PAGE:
Reacting to situations like this can lead us to make irrational and irresponsible decisions in our response.  We typically react to relieve our conscience and feel like we’ve done our part.

The wisdom of the prudent is to give thought to their ways, but the folly of fools is deception. – Proverbs 14:8 (NIV)

We must give prudent thought to who, what, when and how we will support victims of natural disasters.

Give Through Your Local Church

Many people wonder who to give to when natural disasters like Sandy take place.  I always encourage giving to take place through your local churches.  Every church has the ability to establish a designated account and to accept donations for disaster relief assistance.  Working through your local church provides you the following:

  • A trusted organization – Typically, your pastoral staff and leadership are trusted to make good and godly decisions.  They will be empowered to determine where to most effectively invest the funds for relief efforts.
  • A holding place for funds – Individuals can give rather quickly to their church while providing enough time for the leadership to make a prudent decision with those funds.
  • A positive witness – The gift can come from the church in the name of Jesus.  What better way to shine the light of Christ in such difficult times?  Proverbs 19:17 (NIV) states, “Whoever is kind to the poor lends to the Lord, and he will reward them for what they have done.”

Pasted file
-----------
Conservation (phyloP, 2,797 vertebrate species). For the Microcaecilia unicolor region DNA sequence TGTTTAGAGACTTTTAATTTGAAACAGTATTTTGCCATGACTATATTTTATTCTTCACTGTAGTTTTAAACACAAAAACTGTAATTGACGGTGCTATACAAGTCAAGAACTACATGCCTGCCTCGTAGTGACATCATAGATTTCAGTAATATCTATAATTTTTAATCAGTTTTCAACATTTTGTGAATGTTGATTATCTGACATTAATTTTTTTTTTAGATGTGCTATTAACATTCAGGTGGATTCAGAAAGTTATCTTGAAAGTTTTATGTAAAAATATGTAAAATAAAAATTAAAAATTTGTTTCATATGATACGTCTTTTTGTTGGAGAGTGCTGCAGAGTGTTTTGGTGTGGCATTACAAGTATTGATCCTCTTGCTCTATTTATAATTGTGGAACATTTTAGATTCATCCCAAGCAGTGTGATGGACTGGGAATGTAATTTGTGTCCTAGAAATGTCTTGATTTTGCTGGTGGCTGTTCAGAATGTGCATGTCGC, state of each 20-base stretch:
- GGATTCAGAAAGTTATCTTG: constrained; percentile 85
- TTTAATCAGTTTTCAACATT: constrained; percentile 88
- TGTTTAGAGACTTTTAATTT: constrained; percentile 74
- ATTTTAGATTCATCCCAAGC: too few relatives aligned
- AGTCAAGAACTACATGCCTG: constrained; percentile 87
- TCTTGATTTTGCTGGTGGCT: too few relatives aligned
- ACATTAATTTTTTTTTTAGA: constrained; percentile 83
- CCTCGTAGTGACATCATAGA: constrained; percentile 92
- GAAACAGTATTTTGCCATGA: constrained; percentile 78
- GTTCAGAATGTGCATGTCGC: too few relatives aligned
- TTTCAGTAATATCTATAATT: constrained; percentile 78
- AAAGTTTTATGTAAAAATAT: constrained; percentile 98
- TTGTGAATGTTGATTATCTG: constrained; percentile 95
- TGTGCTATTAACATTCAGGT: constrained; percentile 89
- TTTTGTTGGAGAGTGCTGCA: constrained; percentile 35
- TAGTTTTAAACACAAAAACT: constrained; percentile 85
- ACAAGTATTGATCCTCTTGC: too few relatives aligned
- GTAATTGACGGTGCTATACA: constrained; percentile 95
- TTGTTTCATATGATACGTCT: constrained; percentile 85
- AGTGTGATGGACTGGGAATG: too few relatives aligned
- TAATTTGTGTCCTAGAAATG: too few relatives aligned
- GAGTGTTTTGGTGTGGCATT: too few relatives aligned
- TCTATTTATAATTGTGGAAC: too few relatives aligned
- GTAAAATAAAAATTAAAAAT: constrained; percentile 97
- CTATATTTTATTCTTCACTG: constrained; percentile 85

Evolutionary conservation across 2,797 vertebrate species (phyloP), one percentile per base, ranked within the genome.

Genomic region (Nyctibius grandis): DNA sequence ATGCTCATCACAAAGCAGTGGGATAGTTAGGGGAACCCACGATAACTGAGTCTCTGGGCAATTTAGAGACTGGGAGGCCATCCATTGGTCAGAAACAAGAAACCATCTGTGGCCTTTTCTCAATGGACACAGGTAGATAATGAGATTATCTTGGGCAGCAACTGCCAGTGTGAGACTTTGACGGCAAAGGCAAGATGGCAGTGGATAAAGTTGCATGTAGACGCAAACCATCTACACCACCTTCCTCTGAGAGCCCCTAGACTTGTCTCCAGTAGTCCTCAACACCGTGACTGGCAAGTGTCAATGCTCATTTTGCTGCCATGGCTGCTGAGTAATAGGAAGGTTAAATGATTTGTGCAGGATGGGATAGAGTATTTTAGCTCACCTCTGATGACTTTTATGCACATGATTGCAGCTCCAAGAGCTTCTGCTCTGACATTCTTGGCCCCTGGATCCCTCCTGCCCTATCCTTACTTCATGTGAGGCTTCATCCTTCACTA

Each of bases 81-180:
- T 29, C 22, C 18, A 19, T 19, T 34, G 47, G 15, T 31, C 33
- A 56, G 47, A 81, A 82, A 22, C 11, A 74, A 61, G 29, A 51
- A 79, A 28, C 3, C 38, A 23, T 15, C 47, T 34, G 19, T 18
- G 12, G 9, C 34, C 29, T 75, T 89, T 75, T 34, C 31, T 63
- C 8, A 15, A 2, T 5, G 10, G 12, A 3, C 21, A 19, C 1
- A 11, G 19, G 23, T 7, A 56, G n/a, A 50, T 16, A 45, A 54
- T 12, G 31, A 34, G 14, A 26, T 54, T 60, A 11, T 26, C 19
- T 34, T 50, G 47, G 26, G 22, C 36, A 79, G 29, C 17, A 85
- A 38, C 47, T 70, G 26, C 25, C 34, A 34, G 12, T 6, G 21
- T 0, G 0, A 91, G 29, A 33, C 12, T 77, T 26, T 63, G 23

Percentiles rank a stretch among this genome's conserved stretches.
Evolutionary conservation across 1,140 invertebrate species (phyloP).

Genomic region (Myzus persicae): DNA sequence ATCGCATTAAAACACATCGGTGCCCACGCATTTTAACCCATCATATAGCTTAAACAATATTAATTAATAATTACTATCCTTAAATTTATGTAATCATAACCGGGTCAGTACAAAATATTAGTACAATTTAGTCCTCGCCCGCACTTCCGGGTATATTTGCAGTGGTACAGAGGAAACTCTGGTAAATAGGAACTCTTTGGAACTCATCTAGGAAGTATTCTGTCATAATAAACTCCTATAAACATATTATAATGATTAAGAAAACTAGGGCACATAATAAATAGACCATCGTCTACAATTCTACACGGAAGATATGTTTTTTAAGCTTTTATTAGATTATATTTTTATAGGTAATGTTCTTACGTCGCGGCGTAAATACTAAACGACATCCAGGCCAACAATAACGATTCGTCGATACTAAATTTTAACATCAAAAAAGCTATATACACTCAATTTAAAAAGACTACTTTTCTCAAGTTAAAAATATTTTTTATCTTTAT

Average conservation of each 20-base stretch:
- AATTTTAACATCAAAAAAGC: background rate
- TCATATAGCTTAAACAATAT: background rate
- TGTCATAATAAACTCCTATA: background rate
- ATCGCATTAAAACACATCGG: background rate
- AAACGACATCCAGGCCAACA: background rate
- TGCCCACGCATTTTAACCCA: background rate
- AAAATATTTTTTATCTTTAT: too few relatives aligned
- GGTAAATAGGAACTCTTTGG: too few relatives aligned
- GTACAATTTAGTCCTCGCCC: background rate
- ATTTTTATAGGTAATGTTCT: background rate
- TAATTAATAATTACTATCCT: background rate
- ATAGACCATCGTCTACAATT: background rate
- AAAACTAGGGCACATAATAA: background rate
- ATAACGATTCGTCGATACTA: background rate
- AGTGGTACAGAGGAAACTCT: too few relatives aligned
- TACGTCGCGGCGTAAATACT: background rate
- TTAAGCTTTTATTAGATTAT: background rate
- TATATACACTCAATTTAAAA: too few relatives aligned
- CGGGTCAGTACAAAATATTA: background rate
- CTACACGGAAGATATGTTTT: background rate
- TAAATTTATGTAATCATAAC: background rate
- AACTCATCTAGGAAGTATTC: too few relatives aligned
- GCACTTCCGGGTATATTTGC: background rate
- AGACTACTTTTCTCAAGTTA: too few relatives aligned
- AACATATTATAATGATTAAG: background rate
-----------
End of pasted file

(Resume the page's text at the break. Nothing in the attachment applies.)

If giving through your church is not possible, find a trusted and credible organization to support.  One resource you can use to help is the Evangelical Council for Financial Accountabilities’ (ECFA) Servant Match.  ServantMatch is provided by ECFA to allow donors to quickly and easily find giving opportunities for participating ECFA accredited organizations.  Just click on “Key Words” tab and type in “Hurricane Sandy” for a list of organizations that are accredited by ECFA.

Serve on a Relief and Recovery Team

Serving on a relief and recovery team is a great way to serve others.

Each of you should use whatever gift you have received to serve others, as faithfulstewards of God’s grace in its various forms. – 1 Peter 4:10 (NIV)

There are two types of teams to consider volunteering for when a disaster like this strikes.

The first category is a “First Response Team” which is typically comprised of highly trained disaster relief personnel, medical and first responders.  This is a more select group that will typically respond through their respective organizations.

A second category of relief and recovery teams is a “Disaster Response Team”.  This type of team comes into the affected area after first responders have met immediate needs and is focused on the long-term rebuilding of the affected area.  These types of teams are made up of individuals trained in construction, plumbing, carpentry, counselors and general laborers.

Stay the Course

Did you know that some organizations are still involved with Haiti relief, Japan and other disasters?  Oftentimes, we will react or respond emotionally when the media is covering the disaster, but will fail to partner in long-term rebuilding and recovery.  2 Corinthians 8:11 (NIV) encourages us, “Now finish the work, so that your eager willingness to do it may be matched by your completion of it, according to your means.”